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Local council threatens to cancel Download Festival over “unprecedented” traffic chaos and 600 missed flights

“Something’s got to change for next year otherwise I’ll be pressing that the damn thing is cancelled” – Leicestershire County Council’s Nick Rushton



This year’s Download Festival may have been the biggest ever – more than 100,000 people attended the four-day event – but many fans travelling to the site reported long delays getting to the designated car parks, and now the local council has threatened to cancel the festival altogether if the issues aren’t addressed.

Last week festival organisers launched an investigation into what went wrong, after some ticket holders reported that it took more than seven hours to access to Donington Park site, and multiple non-festival goers were also affected.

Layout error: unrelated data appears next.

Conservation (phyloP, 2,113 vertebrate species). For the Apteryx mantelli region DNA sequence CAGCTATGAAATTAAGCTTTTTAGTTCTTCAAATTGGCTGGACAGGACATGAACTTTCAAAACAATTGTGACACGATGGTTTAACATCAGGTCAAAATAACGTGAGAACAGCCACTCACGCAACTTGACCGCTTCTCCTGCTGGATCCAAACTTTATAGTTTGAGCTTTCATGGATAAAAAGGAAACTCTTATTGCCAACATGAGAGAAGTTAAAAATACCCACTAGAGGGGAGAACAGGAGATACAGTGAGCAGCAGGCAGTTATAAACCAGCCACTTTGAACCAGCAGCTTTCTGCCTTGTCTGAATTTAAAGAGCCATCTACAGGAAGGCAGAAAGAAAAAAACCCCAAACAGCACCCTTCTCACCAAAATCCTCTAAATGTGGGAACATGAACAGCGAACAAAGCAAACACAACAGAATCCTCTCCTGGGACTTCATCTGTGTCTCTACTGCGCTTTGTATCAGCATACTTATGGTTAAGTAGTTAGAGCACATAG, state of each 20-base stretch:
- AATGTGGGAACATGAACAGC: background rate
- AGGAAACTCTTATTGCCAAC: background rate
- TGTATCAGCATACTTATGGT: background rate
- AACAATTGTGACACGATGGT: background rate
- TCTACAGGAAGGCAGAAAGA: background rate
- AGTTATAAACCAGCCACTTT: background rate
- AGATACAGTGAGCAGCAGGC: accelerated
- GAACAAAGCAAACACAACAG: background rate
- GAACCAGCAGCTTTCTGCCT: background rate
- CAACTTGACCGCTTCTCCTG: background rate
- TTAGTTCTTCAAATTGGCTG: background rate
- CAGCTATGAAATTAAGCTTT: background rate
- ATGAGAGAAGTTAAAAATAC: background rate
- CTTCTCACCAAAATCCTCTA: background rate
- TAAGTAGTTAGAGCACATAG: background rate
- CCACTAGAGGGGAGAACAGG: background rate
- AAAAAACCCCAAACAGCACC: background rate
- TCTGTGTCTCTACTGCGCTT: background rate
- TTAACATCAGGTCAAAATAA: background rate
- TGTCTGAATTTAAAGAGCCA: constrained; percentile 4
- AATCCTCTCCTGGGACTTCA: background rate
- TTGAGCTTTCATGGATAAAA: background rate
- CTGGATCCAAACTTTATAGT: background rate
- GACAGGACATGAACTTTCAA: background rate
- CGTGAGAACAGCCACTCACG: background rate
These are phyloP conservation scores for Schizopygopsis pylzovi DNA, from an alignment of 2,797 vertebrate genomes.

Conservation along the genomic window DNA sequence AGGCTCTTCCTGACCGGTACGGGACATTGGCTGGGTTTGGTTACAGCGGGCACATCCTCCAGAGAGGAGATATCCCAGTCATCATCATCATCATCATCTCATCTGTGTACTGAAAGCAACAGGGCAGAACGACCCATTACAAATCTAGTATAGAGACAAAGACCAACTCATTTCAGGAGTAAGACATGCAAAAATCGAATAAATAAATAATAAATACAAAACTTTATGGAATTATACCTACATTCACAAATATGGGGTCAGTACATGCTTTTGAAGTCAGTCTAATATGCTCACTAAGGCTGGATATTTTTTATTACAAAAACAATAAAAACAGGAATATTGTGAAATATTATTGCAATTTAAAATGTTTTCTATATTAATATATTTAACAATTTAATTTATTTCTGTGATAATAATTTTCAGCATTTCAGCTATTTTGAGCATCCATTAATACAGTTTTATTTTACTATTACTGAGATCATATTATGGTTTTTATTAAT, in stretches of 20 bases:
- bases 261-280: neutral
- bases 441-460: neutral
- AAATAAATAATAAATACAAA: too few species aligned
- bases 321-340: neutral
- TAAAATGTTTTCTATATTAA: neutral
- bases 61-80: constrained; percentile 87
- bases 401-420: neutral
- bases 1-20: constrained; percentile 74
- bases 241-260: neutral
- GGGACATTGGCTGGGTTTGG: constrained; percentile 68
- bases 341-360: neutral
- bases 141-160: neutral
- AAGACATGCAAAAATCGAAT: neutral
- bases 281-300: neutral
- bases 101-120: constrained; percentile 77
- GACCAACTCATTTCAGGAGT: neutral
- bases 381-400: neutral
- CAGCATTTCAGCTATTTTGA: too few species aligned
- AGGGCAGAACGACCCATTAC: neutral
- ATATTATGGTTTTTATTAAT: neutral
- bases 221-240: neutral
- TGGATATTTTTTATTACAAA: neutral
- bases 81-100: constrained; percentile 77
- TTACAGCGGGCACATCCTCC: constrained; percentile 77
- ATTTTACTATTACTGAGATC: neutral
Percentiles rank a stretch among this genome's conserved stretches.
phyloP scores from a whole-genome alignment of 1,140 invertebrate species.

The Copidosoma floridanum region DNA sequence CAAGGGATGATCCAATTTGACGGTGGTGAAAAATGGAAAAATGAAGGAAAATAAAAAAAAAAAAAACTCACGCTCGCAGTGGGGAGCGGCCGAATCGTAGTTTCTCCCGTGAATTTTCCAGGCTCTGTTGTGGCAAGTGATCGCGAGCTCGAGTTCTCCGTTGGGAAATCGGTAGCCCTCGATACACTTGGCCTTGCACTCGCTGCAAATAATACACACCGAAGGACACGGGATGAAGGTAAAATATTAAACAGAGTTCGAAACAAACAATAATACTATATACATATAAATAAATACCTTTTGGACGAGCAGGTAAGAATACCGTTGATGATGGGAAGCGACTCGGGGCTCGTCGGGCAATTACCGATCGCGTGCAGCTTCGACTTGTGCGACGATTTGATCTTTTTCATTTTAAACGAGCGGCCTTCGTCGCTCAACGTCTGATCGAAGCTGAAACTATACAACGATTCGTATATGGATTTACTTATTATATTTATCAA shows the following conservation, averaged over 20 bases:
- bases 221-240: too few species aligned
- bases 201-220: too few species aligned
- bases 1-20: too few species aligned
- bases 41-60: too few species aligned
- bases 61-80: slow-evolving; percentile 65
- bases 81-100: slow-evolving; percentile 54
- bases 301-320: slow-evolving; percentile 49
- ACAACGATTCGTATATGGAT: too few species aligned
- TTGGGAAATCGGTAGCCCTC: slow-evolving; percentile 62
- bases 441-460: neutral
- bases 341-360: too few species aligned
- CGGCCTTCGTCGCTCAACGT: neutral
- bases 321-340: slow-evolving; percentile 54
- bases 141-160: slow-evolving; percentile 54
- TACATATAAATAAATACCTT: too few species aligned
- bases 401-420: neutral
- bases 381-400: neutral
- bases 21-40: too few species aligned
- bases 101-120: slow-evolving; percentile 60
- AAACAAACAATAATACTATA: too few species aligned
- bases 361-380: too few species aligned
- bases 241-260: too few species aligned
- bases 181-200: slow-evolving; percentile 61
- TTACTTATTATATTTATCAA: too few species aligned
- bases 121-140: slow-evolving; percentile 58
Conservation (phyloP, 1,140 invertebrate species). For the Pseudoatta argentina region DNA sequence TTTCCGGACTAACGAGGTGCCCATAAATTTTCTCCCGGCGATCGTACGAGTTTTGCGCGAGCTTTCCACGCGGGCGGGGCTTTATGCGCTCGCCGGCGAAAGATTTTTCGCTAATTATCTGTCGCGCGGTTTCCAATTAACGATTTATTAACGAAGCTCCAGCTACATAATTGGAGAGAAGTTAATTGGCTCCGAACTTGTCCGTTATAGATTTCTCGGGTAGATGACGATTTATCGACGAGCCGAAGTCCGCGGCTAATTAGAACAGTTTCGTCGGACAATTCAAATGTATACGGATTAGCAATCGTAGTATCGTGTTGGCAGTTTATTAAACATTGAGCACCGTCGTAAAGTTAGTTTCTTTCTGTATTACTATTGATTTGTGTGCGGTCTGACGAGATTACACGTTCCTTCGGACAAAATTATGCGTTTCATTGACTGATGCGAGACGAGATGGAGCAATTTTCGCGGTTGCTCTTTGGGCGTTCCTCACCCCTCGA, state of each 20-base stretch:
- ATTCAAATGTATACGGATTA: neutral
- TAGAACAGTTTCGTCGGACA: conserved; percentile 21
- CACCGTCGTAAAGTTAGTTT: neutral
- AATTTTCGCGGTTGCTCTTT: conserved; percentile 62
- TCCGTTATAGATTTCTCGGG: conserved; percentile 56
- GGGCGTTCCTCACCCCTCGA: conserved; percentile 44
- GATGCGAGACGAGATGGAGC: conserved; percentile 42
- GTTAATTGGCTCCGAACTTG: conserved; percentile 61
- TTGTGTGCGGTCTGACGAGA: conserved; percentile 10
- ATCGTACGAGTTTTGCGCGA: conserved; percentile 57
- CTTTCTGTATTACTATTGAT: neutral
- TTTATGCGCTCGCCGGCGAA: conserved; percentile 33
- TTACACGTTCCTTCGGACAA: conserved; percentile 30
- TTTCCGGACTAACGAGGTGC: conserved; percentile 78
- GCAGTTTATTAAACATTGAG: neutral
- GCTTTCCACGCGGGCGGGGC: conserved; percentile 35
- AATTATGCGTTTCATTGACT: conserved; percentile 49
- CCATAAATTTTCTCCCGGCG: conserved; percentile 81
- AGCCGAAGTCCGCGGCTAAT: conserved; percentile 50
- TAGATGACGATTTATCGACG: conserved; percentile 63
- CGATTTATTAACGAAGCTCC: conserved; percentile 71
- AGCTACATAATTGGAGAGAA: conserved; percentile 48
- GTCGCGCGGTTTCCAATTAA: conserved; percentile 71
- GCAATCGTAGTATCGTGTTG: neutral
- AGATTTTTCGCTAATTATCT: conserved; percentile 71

Now Nick Rushton, leader of Leicester County Council, has had enough.

“Donington are pretty good operators but they really messed up big time this time,” Ruston tells the BBC. “Something’s got to change for next year otherwise I’ll be pressing that the damn thing is cancelled.”

“My lawyer who works in Ashby and lives in Melbourne, a normal 10-minute journey home took her two-and-a-half hours,” he added. “Hundreds of people emailed me from their cars, phoned me from their cars, people trying to get to the airport – 600 people actually missed flights – it was an absolute disaster.”

Festival promotor Live Nation have said that the record attendance – and the increased number of cars attempting to access the site – were the main contributing factors to the delays, as well as issues on the travel routes to the car parks. The festival site is located next to East Midlands Airport.

“We recognise that the level of traffic congestion was unprecedented and not acceptable due to the effect it had on our customers and the local community,” said a spokesman for Live Nation. “As organisers of the festival, we have committed to a full review of the traffic management plan and information that was provided to ticket holders relating to the route to designated car parks.”

National Highways, which manages the road network, has said plans would be put in place to ensure that such disruption doesn’t happen again.